At a local club, The Barn, the remaining Pranksters come to play a set of music. The opening act is a group called The New Dimensions, and they are a throwback to the post-World War II era jazz of the Beat Generation. They are a good band, but the Pranksters wire up all their sound gear and start making strange noises. The New Dimensions get angry and leave, and the Pranksters take the stage with their strange music. They aren't really playing any songs, just taking acid and making noise, and soon the entire place clears out, even some of the Pranksters, until it is just Kesey and Babbs trading lines of unintelligible poetry and the line "WE BLEW IT!"
Three weeks later Kesey began the first of two trials for possession of marijuana. Both trials end in hung juries, and eventually Kesey pleads no contest to a lesser charge. He has to serve a few months in jail, after which he will work on the farm near La Honda. He takes his family back to Oregon, and they settle down there before he begins his sentence. The other Pranksters finally scatter, and Neal Cassady leaves for Mexico. A few months later, Cassady is found dead outside a small town. The cause of his death is unknown, though several witnesses say that he drank alcohol on top of barbiturates. Others say that he committed suicide. After completing his jail time, Kesey returns to Oregon, where he begins to write again and starts taking visits from several of the Pranksters. The bus, however, stays parked beside his new house.
The Acid Test Graduation is a smashing failure. Kesey cannot get the acidheads on his side because they fear he sold out to the cops, and Kesey becomes a scapegoat for the legal problems some of them are beginning to face. What the Graduation really shows is that the LSD movement has grown bigger than Kesey and the Pranksters, and they no longer have control over it as they did before.
In a way, the Acid Tests were a massive success. Their goal had been to take the LSD experience to a bigger audience, and that is exactly what they achieved. By the time that Kesey begins the Graduation the national news media is there, ready to report. This is no longer an underground phenomenon: the whole world now knows about the Acid Tests and is eager to see what Kesey will do next. They are also curious to find out whether he will hold up his end of the bargain to move beyond acid, as he has promised the authorities.
The Graduation is a failure because for the first time in the book, Kesey makes a miscalculation. Kesey and Owsley have a heated argument over the nature of the acid movement in the first part of the chapter, during which Kesey says that the experience is not based around drugs and Owsley insists that it is. As it turns out, when Kesey tries to control the movement through the sheer force of his charisma, he fails. The movement is based around the drugs, and when the drugs aren't there, the movement cannot be sustained. Kesey is not able to turn his experience on LSD into a true religious experience because it cannot move beyond its attachment to LSD. The drug is essential.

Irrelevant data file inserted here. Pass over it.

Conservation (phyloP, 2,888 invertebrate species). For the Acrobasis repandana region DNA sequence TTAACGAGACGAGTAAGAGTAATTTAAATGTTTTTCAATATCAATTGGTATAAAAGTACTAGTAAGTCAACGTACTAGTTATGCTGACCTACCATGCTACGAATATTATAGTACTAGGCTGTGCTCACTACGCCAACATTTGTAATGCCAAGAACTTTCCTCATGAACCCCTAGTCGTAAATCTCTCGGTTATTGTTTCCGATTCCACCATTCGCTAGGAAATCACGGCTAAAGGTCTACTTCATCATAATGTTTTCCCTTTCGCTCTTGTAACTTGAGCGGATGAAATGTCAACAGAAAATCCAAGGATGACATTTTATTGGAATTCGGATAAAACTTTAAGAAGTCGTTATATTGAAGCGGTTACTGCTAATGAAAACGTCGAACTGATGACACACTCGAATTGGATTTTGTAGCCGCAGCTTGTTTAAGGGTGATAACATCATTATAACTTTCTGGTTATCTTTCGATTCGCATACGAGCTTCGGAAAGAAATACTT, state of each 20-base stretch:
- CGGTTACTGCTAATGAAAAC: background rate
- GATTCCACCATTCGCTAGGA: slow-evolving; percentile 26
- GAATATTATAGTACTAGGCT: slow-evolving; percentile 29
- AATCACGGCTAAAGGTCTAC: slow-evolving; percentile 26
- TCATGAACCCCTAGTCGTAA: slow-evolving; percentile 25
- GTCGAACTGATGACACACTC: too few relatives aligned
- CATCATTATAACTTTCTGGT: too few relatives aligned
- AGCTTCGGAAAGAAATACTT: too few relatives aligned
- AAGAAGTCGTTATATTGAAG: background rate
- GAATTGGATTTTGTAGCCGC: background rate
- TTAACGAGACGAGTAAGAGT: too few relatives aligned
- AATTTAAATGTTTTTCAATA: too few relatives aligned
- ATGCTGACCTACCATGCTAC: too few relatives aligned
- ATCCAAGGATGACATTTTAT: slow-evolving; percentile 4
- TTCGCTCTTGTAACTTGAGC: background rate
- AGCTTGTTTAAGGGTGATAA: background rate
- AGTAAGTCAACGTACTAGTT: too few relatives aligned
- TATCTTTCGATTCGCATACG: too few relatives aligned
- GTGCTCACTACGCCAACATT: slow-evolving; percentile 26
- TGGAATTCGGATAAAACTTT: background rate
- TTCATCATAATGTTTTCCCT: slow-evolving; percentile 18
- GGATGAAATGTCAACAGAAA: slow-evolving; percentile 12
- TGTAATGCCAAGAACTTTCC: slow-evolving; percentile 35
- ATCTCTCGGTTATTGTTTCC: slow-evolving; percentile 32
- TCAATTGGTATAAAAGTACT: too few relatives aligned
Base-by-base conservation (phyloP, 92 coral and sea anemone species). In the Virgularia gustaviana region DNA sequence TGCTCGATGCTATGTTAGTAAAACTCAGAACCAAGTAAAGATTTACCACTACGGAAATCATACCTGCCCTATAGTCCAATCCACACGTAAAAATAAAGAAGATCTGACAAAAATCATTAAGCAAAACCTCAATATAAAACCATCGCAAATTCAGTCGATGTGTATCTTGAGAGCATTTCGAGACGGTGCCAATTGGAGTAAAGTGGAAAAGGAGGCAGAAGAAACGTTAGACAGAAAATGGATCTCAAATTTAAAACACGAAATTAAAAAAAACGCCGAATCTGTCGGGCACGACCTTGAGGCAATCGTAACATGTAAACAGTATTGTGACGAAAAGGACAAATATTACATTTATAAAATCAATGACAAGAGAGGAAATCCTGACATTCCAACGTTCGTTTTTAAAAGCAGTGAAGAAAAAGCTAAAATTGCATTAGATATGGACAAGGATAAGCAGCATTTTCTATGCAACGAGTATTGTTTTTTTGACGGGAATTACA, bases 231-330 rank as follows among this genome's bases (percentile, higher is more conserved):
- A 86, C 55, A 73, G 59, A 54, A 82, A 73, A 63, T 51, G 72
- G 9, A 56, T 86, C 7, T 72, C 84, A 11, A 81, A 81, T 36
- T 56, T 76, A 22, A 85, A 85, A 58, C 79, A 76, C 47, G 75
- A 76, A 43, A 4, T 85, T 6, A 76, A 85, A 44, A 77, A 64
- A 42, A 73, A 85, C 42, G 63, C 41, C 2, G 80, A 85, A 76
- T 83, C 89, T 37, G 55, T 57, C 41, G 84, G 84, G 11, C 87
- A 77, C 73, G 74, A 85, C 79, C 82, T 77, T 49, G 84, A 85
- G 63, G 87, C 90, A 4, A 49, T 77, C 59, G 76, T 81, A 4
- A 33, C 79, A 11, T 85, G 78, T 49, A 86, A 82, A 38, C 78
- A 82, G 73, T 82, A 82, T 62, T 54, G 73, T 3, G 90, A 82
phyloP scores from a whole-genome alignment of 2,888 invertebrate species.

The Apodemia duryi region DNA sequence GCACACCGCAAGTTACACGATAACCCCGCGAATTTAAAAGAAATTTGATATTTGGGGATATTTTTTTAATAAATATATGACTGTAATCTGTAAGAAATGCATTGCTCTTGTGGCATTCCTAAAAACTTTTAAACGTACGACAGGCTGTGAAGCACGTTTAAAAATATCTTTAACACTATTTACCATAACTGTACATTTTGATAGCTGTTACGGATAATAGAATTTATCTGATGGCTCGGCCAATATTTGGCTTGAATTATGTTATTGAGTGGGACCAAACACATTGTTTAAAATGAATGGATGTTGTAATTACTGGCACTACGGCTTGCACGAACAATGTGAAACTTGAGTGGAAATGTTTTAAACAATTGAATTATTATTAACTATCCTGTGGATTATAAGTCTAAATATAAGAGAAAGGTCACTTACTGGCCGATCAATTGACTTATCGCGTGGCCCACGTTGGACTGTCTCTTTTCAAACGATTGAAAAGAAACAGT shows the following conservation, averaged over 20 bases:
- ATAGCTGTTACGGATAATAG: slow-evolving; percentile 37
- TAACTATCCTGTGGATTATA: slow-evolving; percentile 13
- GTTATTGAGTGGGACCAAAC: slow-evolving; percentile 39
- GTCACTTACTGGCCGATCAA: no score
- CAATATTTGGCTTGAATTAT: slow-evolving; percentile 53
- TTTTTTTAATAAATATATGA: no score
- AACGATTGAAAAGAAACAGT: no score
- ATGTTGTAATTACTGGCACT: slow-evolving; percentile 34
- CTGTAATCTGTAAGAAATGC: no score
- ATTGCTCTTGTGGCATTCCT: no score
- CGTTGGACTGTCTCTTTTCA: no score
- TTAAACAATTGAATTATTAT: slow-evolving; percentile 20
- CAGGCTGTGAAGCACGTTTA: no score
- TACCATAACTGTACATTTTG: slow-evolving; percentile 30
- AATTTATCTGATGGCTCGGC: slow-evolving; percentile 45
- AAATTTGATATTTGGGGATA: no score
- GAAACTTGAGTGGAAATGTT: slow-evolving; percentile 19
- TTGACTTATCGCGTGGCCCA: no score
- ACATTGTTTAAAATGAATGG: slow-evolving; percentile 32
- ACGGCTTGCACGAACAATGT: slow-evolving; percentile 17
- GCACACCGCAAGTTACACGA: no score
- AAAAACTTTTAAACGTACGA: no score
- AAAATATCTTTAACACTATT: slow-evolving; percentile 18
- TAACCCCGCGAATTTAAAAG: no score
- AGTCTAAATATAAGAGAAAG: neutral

As the book closes, the Pranksters begin to look like a sad group. Time, and the movement, has simply passed them by. Their demise signals the beginning of the end for LSD and the hippie movement in general, but the Pranksters are the first casualties. Cassady realizes that the Acid Tests have taken on a life of their own, and that he can no longer control their content or message. Kesey and Babbs' performance at The Barn is emblematic of their failure. Their music, though it once had power and made perfect sense to them, simply doesn't appeal to people anymore. In the end, the lights are turned out on them and they can do nothing but lament the fact that they had the opportunity to own the world and "blew it."
Perhaps the most tragic figure of the book is Cassady. He was the hero both of Kerouac's earlier novel and Kesey's great psychedelic adventure, but even though Kesey had hoped to create a kind of Nietzschean superman exemplified by Cassady, the reader sees that Kesey's vision of this future is a flawed one, and Cassady becomes more of a victim of his own fast-paced lifestyle than a hero in any meaningful sense. As the book closes, one is left to ponder whether the entire Prankster experiment was one big joke, after all.